For us, this isn’t about pitting public sector against private sector. It’s simply about securing fair pay, which rewards our dedication, skill and professionalism.
Since 2010, we have seen our pay cut in real terms, while our pension and national insurance contributions soar. At the same time, our department shed a third of its staff. Absence due to stress is at its highest level on record.
We are looking for pay justice, not a windfall.
My colleagues and I help to protect communities by prosecuting those responsible for terrorist attacks, including at the Manchester Arena and London Bridge.
We are also working on Hillsborough, dealing with the increased number of child sexual abuse cases that have followed the Jimmy Savile revelations, and with growing numbers of hate crime cases following Brexit.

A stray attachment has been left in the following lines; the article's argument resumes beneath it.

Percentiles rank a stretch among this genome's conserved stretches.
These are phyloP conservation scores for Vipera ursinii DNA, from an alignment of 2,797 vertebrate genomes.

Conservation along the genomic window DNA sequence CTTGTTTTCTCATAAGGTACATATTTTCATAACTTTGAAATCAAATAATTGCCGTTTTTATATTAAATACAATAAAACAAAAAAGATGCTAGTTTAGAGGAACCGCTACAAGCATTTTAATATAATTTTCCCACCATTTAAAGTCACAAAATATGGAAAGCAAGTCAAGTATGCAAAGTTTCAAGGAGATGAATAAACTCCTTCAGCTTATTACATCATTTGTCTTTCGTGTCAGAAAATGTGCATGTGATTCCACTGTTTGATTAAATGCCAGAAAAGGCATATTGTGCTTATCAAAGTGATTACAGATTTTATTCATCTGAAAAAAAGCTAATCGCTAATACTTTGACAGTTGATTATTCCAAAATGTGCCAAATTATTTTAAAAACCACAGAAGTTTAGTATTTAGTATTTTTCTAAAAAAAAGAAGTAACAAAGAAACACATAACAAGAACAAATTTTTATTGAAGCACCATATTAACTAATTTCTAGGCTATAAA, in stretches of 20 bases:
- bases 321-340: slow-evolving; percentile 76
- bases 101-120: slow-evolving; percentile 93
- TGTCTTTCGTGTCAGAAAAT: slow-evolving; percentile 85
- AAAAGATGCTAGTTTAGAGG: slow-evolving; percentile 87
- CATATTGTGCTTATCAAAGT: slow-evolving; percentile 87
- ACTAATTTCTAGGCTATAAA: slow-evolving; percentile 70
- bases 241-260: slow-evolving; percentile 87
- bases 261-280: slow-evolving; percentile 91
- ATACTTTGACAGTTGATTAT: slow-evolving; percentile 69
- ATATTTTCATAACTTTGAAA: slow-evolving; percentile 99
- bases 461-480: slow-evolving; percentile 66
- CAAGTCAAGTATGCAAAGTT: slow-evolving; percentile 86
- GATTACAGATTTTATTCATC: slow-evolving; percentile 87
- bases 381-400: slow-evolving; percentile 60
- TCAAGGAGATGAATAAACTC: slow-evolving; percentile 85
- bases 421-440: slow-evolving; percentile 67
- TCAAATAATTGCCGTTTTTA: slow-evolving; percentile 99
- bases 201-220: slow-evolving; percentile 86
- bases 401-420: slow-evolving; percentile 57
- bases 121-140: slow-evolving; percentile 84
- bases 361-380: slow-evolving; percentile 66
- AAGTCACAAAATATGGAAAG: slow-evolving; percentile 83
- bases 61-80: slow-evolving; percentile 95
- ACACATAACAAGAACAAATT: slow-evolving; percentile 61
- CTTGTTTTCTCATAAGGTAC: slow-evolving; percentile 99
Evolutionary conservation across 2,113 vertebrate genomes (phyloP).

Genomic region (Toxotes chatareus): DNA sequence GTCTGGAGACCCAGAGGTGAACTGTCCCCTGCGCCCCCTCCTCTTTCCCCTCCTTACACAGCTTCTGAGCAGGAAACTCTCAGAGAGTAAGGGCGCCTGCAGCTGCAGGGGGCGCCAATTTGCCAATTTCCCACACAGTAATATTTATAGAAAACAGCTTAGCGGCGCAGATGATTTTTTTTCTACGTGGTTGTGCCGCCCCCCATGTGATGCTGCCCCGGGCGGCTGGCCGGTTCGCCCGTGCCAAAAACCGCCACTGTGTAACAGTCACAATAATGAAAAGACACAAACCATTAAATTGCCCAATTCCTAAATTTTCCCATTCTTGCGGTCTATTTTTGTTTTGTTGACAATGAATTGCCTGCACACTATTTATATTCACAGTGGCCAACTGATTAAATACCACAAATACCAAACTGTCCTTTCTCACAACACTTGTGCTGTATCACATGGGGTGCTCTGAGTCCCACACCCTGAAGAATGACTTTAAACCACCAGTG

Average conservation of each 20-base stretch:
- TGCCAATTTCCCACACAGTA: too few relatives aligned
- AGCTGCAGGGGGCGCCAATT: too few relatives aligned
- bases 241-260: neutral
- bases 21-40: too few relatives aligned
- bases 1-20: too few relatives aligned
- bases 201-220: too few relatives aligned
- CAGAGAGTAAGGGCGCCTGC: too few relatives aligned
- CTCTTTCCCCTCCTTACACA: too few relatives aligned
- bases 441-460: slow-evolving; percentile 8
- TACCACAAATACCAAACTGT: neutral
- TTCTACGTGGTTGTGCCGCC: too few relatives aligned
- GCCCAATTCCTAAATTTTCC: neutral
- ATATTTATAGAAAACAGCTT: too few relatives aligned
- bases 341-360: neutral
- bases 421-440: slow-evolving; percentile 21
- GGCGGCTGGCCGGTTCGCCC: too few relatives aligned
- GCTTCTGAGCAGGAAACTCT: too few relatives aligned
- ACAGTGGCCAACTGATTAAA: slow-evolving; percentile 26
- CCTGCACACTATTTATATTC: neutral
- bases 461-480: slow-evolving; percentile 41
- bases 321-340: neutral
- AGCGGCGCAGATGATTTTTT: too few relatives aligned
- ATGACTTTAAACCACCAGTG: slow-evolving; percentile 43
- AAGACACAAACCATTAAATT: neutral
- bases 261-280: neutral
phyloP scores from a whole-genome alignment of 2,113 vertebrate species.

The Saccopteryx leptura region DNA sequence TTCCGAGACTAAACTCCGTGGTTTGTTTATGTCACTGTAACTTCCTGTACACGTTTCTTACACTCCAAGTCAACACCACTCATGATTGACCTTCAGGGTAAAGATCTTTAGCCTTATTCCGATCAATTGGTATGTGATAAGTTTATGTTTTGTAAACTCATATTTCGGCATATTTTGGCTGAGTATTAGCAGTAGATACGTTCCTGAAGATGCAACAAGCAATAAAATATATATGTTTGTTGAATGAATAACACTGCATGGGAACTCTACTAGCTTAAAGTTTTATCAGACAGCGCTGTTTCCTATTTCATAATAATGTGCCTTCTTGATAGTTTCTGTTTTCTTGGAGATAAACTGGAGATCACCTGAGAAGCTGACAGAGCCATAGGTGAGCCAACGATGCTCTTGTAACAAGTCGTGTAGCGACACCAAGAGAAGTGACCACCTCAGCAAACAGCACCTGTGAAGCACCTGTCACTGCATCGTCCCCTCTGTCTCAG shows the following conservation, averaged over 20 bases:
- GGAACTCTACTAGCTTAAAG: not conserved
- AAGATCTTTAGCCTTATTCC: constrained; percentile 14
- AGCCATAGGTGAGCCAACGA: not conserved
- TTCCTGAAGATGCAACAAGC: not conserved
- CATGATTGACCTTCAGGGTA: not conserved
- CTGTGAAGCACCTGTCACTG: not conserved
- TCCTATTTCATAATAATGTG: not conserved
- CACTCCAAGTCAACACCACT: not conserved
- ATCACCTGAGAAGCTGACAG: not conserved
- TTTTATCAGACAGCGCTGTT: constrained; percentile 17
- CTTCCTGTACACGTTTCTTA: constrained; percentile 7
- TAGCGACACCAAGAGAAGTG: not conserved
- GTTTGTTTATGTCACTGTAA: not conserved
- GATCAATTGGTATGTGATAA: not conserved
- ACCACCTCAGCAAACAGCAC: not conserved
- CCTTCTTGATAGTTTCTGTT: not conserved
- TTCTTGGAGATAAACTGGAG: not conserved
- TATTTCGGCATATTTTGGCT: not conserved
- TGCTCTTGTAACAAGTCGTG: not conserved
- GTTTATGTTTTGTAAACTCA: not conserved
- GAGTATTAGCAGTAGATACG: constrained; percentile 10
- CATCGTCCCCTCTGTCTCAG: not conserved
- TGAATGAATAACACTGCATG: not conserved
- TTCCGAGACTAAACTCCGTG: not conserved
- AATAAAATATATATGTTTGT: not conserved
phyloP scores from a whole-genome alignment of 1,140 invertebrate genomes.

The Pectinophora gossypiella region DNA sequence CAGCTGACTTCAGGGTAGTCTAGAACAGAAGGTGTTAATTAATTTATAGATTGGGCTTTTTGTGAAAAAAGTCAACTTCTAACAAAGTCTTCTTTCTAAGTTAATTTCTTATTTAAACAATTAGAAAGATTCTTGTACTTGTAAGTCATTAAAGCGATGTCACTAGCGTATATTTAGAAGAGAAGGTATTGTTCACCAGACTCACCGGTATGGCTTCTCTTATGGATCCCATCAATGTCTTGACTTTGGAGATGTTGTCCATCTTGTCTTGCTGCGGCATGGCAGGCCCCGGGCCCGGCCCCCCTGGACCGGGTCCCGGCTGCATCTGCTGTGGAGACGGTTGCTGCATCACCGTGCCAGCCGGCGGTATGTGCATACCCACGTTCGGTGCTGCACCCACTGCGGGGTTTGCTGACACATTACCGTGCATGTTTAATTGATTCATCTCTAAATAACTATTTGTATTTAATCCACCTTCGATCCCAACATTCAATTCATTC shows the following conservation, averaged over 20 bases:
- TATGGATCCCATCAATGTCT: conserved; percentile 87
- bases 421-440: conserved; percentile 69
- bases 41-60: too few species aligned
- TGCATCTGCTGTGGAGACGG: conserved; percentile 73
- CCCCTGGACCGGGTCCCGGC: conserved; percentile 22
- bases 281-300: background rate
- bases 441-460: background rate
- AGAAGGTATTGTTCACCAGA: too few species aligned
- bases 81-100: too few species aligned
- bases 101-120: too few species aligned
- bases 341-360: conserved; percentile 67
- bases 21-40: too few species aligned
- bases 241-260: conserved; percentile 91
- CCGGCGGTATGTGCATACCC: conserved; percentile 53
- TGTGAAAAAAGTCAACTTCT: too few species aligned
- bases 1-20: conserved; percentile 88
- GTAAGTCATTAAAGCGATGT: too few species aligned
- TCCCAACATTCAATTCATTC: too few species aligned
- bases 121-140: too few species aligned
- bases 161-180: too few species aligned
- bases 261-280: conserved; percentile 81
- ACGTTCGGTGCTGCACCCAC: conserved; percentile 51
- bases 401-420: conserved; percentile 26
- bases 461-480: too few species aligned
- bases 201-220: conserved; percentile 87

We do what we do because we are passionate about public service and believe in serving our communities.
FDA members are some of the most expert, skilled and professional workers in the country. While we don’t expect the salaries of premier league footballers, merchant bankers or hedge-fund managers, we do expect to be treated fairly.
Since austerity began in 2010, the biggest squeeze has been to public servants’ spending power.
We have less money to spend on buying the goods and services that will get our economy moving again, generating more and better-paid jobs. The 1% public sector cap stunts economic growth while unfairly penalising those providing public services.
When inflation was running at around 1%, public sector workers reluctantly accepted 1% pay increases. But as inflation approaches 3%, anger is building.
We stand side-by-side with our colleague firefighters, nurses and paramedics. But we must not allow the Government to divide and conquer by increasing pay for those who get positive media coverage, while the rest of us are sacrificed for spin, votes and positive publicity.
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